Insolvency and the hidden brand benefit

Though this has been a year of soaring corporate profits for some, the number of companies which have entered insolvency proceedings was up 6% from this time last year. These businesses ran the gamut from celebrity-endorsed clothing brand Gio-Goi, to once-dominant movie rental provider Blockbuster, to music retail giant HMV. Headlines blamed the recession, or simply proclaimed that customers had lost faith in these brands which had been usurped by bigger, better brands. But what these headlines have conveniently overlooked is that many other big brands have also nearly collapsed – behemoth brands such as Marks & Spencer, Laura Ashley and Harley Davidson, for example. But in each case, it wasn’t the brand that was the major problem; rather, it was operational and management inefficiencies which caused these businesses to suffer, and once these were corrected, it was in fact the brand itself which brought about each company’s return to prosperity.

The fact of the matter is that there is often a significant disconnect between company value and brand value. While the companies themselves may have suffered, the value of the brands often remains proportionally unaffected during the time in which the business was reorganised or on hiatus. Strikingly, brand value may bear no resemblance to a company’s share price, turnover or overall profitability, and a company’s revenue may not be the most suitable to reference the brand against, particularly if the company is insolvent or operating inefficiently. Blockbuster, as an example, is operating under a now obsolete business model – but if it was operationally overhauled, would its long history and brand embeddedness be able to create the type of brand value that a company like Netflix currently possesses?

The amount of goodwill associated with a trademark can either prove to be the foundation for a commercial comeback – rumours of HMV’s rebirth as a pure-play, online-retail platform prior to its restructuring are a testament to this – or, conversely, it may be just what a competitor is after. The common factor companies in this position share is that they all have the benefit of accrued goodwill in the brand, something which may be difficult for a new company or start-up to amass on their own. This is particularly true of a trademark owned by a distressed company which may be inactive, and which is therefore not generating any value for that company – however, it may be exactly what a competitor is after. Though HMV is back up and running, competitors such as Sony Music Entertainment and Warner Music Group, or even companies like Amazon or iTunes, might have benefited from the notoriety and goodwill associated with the dog and gramophone symbol if HMV had decided to sell it after all.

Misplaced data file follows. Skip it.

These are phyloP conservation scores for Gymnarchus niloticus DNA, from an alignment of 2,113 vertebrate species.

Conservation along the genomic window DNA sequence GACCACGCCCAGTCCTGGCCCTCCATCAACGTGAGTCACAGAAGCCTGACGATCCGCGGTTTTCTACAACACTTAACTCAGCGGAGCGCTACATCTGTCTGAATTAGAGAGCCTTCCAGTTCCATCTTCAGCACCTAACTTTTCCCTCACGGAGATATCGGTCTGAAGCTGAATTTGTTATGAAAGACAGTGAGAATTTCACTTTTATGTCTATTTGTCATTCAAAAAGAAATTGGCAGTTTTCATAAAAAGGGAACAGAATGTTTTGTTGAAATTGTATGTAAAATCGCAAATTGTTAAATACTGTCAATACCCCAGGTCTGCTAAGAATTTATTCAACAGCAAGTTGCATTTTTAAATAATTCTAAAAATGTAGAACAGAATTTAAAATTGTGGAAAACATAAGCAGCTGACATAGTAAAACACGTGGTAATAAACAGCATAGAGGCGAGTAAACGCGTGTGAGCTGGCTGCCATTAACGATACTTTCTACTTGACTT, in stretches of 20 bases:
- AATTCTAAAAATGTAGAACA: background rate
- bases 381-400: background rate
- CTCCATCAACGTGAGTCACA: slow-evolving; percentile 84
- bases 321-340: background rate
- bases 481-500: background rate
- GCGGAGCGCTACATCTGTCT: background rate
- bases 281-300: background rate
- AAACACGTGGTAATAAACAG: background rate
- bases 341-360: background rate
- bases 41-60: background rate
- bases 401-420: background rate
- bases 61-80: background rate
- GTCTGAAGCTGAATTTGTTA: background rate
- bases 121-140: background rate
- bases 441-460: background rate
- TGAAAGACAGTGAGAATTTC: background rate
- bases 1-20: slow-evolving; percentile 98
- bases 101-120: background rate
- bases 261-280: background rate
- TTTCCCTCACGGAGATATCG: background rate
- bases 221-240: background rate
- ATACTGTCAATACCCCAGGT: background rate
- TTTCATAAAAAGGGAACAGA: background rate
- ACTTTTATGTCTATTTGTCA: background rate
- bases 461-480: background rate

We’ve seen this type of scenario before, both in and outwith the work Metis Partners has carried out. In a post about the importance of valuing intangibles in a downturn, Stuart Whitwell of Intangible Business mentions the historic case of the Plymouth Gin brand, which was sold for a “pittance” to investors in 1996 – only to become one of the UK’s best-selling premium gin brands, ultimately being sold in 2005 for millions of pounds. Had the original owners realised the inherent value that resided in the brand, they might have been able to significantly maximise the value in the IP sale. Conversely, in January 2009, Woolworths Group plc, a company which owned the British high-street retail chain Woolworths as well as other brands such as children’s clothing label LadyBird, went into administration, resulting in the closure of all 807 Woolworths stores. But by February 2009 the Woolworths and Ladybird trademarks and domain names were purchased by Shop Direct Group, where the brands are now sold on both as well as on the previous Woolworths Group retail website,

Metis Partners also has first-hand experience with the lasting reputational benefits a well-known – and well-protected – brand can have, having marketed the MFI furniture brand following MFI Group Limited’s administration in 2008. Walker Capital, the private equity owners of online bathroom retailer Victoria Plumb, purchased the brand and relaunched MFI as an online-only retailer, selling furniture, beds and bathroom suites. Likewise, we have just recently sold the iconic British fashion brand Horrockses following a significant amount of interest in the brand and its associated trademarks and goodwill. Though the garments they had been famous for were only manufactured up until the mid-20th century, the notoriety it had accrued during its 50 year run remains palpable today, through avid vintage clothing collectors, blogging about their latest Horrockses fashion find, and fashion exhibits in noted museums. Horrockses dresses can still be found on eBay, where they are sold for over £250 per dress, such is the lasting impression they have made.

As these cases illustrate, companies which invest significant time and resources into building the goodwill & reputation of a brand – be it online or off line via marketing, advertising, networking or other means – may not see that value recorded on the balance sheet, but it is precisely this accrued goodwill which can prove to be a business’s most valuable asset, both in an economic upturn and an economic downturn.

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